For the first decade we were together, the holidays were a (literal) drag. In fact, we dragged ourselves all over the state and the country, working to fulfill everyone else’s holiday dreams and traditions. (Spoiler alert: most holiday seasons ended in exhaustion and tears, feeling like we’d met everyone’s needs but our own.) For us, having our second kid was our impetus to toss caution to the wind, tell our family that if they wanted to hang with us at the holidays, well, they knew where we were. And as part of that process we started slowly building up our own traditions, testing out things that worked, discarding things that didn’t.
I firmly believe that nobody should wait as long as we did to start building their own holiday plans. But regardless of how long it took us to get there, it’s turned out that I’ve loved creating family rituals. And even more than that, I’ve enjoyed the ability to kick anything I don’t like to the curb, without any guilt. And that means at this time of year, I always spend some quality time thinking about what rituals I love and want to keep doing, and what traditions are no longer serving me.
Luckily for me, since David and I started the long process of merging our Jewish and Protestant holiday traditions, I have had the habit of obsessively documenting what worked and what didn’t in any given year. (TL;DR: He hates Christmas with burning passion; it was once my favorite holiday.) Think of it as my ongoing interfaith science experiment, with the internet as my log.
I know what works: Our multi-year project of minimizing presents and maximizing activities. More joy, less stress.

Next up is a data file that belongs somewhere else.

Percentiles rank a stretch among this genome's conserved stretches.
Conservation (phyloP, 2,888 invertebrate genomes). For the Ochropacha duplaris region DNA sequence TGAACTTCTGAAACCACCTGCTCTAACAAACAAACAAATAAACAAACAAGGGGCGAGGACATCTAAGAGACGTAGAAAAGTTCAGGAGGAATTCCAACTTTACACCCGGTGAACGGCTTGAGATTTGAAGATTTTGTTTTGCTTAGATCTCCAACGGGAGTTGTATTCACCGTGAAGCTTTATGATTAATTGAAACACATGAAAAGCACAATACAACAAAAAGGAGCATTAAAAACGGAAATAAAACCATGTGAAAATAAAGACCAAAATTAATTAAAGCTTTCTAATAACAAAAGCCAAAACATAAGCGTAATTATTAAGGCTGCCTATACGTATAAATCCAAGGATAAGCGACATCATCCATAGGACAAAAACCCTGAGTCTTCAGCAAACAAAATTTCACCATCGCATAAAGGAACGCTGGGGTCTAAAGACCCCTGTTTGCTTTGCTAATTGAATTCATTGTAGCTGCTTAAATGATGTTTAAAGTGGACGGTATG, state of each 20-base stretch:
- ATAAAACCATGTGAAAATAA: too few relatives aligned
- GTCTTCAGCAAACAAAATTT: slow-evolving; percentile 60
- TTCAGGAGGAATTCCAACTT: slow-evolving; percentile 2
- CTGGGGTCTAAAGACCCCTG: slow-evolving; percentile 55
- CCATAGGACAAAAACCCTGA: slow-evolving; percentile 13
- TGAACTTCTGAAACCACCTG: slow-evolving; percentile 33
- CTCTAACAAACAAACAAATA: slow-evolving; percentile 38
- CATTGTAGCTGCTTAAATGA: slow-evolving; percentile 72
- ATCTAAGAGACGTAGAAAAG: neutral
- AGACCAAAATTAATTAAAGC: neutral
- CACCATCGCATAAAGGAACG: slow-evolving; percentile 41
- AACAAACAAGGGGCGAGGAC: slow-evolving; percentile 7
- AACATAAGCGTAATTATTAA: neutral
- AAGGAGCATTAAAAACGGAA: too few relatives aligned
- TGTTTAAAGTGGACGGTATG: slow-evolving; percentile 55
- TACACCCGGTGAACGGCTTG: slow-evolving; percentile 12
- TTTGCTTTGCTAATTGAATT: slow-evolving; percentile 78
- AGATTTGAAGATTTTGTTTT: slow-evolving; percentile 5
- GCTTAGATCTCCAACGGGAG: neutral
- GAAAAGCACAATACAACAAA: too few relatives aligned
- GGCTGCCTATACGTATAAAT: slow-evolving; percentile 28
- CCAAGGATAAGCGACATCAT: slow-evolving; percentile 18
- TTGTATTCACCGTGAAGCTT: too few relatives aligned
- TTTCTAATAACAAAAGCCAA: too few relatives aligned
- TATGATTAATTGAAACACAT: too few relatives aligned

For us that means one small present for every night of Hanukkah, matching pajama’s on Christmas Eve, and a few small presents on Christmas day. On the activity front, this year I booked Nutcracker tickets and fancy lunch in the city for my ballet-obsessed three-year-old (while leaving my wiggly six year old behind). We had a winter wonderland trip to Colorado to see family before Thanksgiving. Plus we have our standard fare of silver tree trimming with the collection of ornaments I inherited from my Grandmother, a latke and dreidel party, and a god-sibling Boxing Day celebration. I’ve learned the hard way that in order to make all of this work smoothly, everything needs to be scheduled by Halloween so I don’t have to worry about it during the rush of the holidays.
And beyond that we keep Christmas a low-key, semi-Jewish affair. We wake up, do quick morning presents, have a delightful holiday breakfast, and then head off to take advantage of a day where everyone but the non-Christians is staying home. Sometimes it’s a museum, sometimes it’s an empty park or beach, but it’s always nice (and low stress).
As for what doesn’t work, well, it never seems to change. In short, we hate the part of the holidays where you slave over a huge meal, and then sit down for a huge formal dinner. The composite parts of it always seem like they’d be perfect: David loves to cook; I love formal dinnerware and entertaining. In reality, it always turns into a stress fest. Everyone has their own list of requirements for what makes a holiday meal a success, the work to prepare is endless, the meal goes by far to fast, and the formality makes it feel un-fun. (Plus our kids are so small that after many hours of cooking, they’re done and bored in ten minutes or less.)
Last year I polled Instagram on better alternatives to the formal dinner, and y’all delivered, with ideas from movie marathons to takeout (with plenty of celebratory cocktails). So I’ll see if this year I can whip the food part of the holidays into shape, and create traditions we like… or at the very least, get rid of traditions we don’t.
How about you? What are your favorite holiday traditions? Which traditions do you feel stuck with, but aren’t working for you? Are you coming up with any new traditions this year? And are you building your own baby-family traditions, or sticking with the same ones you grew up with?